By Leslie Bane, Kevin Kayser
Solar Photovoltaic (PV) energy, the next big frontier in energy generation, has been drawing big investors over the past 10 years as solar continues to deliver 30%+ year-on-year growth. The basics of solar PV started over 50 years ago, and it has remained largely unchanged technology wise since the beginning. As such, the current technology suite of modules and inverters does not seem to be meeting all of the financial needs and returns to drive the industry towards the widespread adoption necessary to create a sustainable industry without relying on government subsidies. With the advent of distributed electronics, ranging from DC-DC power optimizers to DC-AC micro-inverters, the solar industry is undergoing a complete revolution in technology.
Let’s compare the history of solar PV and Integrated Circuits (ICs). Both started roughly 50 years ago. While ICs have seen continual new process technologies, intellectual property breakthroughs, and extreme cost reductions (all driven from the electronics industry), solar PV has seen only modest changes through incremental gains of efficiency and reliability. A solar PV power plant still consists of arrays of solar modules, which convert sunlight to DC energy, and centralized inverters which convert DC to AC energy for the electric grid. Historically, research and development efforts aimed at increasing energy output have been directed towards increasing solar cell efficiency, or in developing streamlined manufacturing processes for higher energy yields. However, these are almost always expensive avenues and consequently inefficient routes to grid parity. For example, solar crystalline modules have incrementally improved via efficiency gains (typically 0.5% annually), but otherwise remain effectively the same as twenty years ago. Thin-film modules have had better US$/W metrics over the past 10 years, but have yet to prove long-term reliability. Solar has grown dramatically over the past 10 years with gigawatts of new installations due to lucrative government incentives. For example, solar PV is expected to install roughly 15 to 17 GW in new solar installations in 2010. Countries like Germany with their consistent and lucrative Feed-in-Tariff (FiT) have largely driven this demand. The challenge for the industry is how to fully understand and deal with the real world and technology problems that exist with the solutions available on the market to ensure this high growth continues unabated even as the incentives are eliminated.
It is these problems (or impairments) that have led a couple of well-known companies (and a slew of start-ups) to work towards developing new technologies to address PV’s issues in the field. The problem with PV arrays is that they are like a string of Christmas lights in that a problem with one module affects all of the modules in the string, and each string can ultimately affect the other strings in the array. More accurately, PV system mismatches occur when voltage and current combinations do not match up, and can be caused by a number of reasons, such as partial shade, moving clouds, reflections from nearby objects, varying module tilt angles and orientations, soiling, differential aging, microcracks and temperature variations across a solar array (see Figure 2). These mismatches exist to some degree in all PV systems, but the losses created by these mismatches are often overlooked or underestimated. Many independent studies have shown that as little as 10% shade can mean up to 50% power loss for the array.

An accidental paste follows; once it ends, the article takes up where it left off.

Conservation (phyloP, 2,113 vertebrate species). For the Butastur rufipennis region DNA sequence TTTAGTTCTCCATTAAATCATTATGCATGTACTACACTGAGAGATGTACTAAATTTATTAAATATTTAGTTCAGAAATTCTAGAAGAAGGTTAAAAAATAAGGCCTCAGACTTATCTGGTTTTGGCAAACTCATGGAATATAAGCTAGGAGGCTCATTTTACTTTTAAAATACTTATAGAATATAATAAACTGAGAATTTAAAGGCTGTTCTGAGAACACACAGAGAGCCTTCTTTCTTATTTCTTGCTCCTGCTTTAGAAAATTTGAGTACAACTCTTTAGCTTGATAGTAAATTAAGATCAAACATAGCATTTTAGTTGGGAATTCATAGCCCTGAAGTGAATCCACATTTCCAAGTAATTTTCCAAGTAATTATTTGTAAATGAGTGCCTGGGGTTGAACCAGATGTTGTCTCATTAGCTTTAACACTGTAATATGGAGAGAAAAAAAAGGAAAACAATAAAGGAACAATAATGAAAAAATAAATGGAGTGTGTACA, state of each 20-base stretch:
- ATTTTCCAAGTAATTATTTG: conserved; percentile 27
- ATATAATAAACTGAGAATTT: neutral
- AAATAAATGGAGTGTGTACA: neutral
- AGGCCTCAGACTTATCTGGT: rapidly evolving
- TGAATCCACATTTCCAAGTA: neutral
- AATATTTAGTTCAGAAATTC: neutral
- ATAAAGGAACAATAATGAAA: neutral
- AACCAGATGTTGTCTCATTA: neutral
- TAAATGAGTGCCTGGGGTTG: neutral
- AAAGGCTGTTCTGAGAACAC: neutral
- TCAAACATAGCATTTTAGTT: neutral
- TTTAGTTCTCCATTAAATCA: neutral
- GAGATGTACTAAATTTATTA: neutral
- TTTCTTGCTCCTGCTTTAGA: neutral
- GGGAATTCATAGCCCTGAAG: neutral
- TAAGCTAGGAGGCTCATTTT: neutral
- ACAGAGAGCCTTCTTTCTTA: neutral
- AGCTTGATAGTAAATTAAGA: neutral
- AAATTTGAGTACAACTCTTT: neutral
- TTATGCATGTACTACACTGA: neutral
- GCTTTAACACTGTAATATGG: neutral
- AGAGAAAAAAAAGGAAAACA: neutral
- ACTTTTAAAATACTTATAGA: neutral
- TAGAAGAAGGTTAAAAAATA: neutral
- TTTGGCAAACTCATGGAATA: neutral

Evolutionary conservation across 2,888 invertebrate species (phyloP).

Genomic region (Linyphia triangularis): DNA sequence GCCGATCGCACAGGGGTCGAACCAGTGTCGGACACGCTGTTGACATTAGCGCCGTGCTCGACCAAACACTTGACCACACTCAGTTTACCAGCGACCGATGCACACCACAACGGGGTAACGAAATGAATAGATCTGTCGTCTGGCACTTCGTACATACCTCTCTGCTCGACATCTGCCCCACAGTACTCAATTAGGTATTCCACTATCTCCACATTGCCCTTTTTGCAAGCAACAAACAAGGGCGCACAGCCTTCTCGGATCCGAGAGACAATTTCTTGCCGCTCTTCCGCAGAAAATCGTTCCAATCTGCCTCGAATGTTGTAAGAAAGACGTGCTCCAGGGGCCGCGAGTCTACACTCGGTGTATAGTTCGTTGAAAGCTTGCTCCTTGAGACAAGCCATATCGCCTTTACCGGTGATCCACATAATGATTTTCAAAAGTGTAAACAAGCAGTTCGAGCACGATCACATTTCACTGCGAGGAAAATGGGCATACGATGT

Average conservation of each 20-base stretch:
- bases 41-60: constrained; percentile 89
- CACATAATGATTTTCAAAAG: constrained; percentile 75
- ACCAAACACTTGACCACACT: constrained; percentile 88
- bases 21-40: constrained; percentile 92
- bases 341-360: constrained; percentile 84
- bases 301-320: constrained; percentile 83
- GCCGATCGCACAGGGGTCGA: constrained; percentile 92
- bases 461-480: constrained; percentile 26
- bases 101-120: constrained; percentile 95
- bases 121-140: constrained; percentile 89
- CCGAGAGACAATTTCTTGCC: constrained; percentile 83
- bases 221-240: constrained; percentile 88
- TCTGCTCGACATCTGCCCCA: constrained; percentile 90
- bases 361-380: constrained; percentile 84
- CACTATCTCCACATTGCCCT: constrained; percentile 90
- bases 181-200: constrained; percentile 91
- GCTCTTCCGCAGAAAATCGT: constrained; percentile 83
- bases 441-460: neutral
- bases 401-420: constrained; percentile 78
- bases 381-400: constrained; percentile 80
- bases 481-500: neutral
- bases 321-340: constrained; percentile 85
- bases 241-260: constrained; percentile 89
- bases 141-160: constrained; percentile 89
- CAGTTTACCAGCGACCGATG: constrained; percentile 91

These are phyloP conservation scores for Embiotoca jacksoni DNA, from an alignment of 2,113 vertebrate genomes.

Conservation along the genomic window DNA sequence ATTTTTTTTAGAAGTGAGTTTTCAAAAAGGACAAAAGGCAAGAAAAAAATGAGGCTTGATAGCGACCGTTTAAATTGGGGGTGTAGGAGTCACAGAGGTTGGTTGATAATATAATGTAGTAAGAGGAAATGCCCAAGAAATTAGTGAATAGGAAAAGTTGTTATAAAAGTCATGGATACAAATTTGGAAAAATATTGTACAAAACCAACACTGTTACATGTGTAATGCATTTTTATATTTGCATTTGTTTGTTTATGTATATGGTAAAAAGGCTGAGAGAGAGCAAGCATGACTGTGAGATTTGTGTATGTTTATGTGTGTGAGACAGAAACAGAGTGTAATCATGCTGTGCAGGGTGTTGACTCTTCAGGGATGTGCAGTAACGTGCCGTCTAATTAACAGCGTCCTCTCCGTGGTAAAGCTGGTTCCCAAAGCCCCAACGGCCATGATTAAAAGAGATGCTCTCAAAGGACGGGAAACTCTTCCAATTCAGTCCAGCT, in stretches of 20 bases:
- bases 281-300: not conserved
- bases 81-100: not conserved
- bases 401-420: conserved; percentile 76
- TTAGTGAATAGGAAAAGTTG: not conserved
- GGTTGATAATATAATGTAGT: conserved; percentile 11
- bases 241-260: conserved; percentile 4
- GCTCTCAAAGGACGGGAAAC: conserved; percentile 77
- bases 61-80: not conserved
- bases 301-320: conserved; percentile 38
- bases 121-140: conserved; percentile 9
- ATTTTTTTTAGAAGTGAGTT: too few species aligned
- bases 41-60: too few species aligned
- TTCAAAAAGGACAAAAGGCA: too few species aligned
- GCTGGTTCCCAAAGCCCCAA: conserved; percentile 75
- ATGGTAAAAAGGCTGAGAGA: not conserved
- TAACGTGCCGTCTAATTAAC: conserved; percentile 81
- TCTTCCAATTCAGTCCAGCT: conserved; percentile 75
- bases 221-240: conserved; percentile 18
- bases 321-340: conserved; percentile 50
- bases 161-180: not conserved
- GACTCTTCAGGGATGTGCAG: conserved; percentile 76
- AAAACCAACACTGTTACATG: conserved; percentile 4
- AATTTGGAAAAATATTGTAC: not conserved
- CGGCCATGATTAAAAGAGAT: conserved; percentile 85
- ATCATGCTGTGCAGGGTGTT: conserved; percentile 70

Solar systems today try to overcome this problem through central inverter special algorithms, called Maximum Power Point Tracking (MPPT), which works to adjust the array DC link voltage to capture as much power as possible. The limitation of this approach is that the inverter cannot ‘see’ into the strings and modules of the array and can only make limited, slow adjustments. Power optimization technology, or ‘power optimizers’, were first introduced into the market in 2008 by National Semiconductor, leveraging core analog and power management electronics to increase efficiency across PV installations by optimizing output at the most granular level... the module.
Collaboration between those providing the electronics and those providing the module has grown closer over the past 12-18 months. For example, National Semiconductor, the leader in distributed electronics and power optimization for solar, recently announced their collaboration with Suntech, the world’s largest crystalline module manufacturer. (Figure 3).
The integration of electronics within the system is a value-add since the main purpose of a power optimizer is to recover lost energy on any given module due to impairments, and also boost energy of every module in order to achieve the utmost in energy efficiency despite the time of day or the month of the year. Power optimizers, whose main function is to provide DC-DC optimization through MPPT, have reported up to 25% in additional energy harvest over the life of a system (usually 25 years). This has gotten the attention of many financiers that are leery of their initial 25 year Return on Investment (ROI) projections or those that are years into monitoring their system and find the actual performance is far from initial ROI projections.
There are a few DC-DC power optimizer solutions on the market today and the key is to investigate further the different architectures, as each brings different results. For example, when you adjust the MPPT of the modules within an impaired string, some modules need to buck (lower) the voltage and some need to boost (increase) the voltage. This buck-boost architecture has advantages in increasing energy harvest and providing the most efficient design approach. Some optimizers offer a buck only solution, which is highly efficient from a power conversion point of view, but not from an energy harvest point of view. Similarly, some optimizers offer a boost only solution, which boosts a modules’ voltage to a DC link voltage but the high current and narrow input voltage range is limited in its tolerance to handle shaded situations.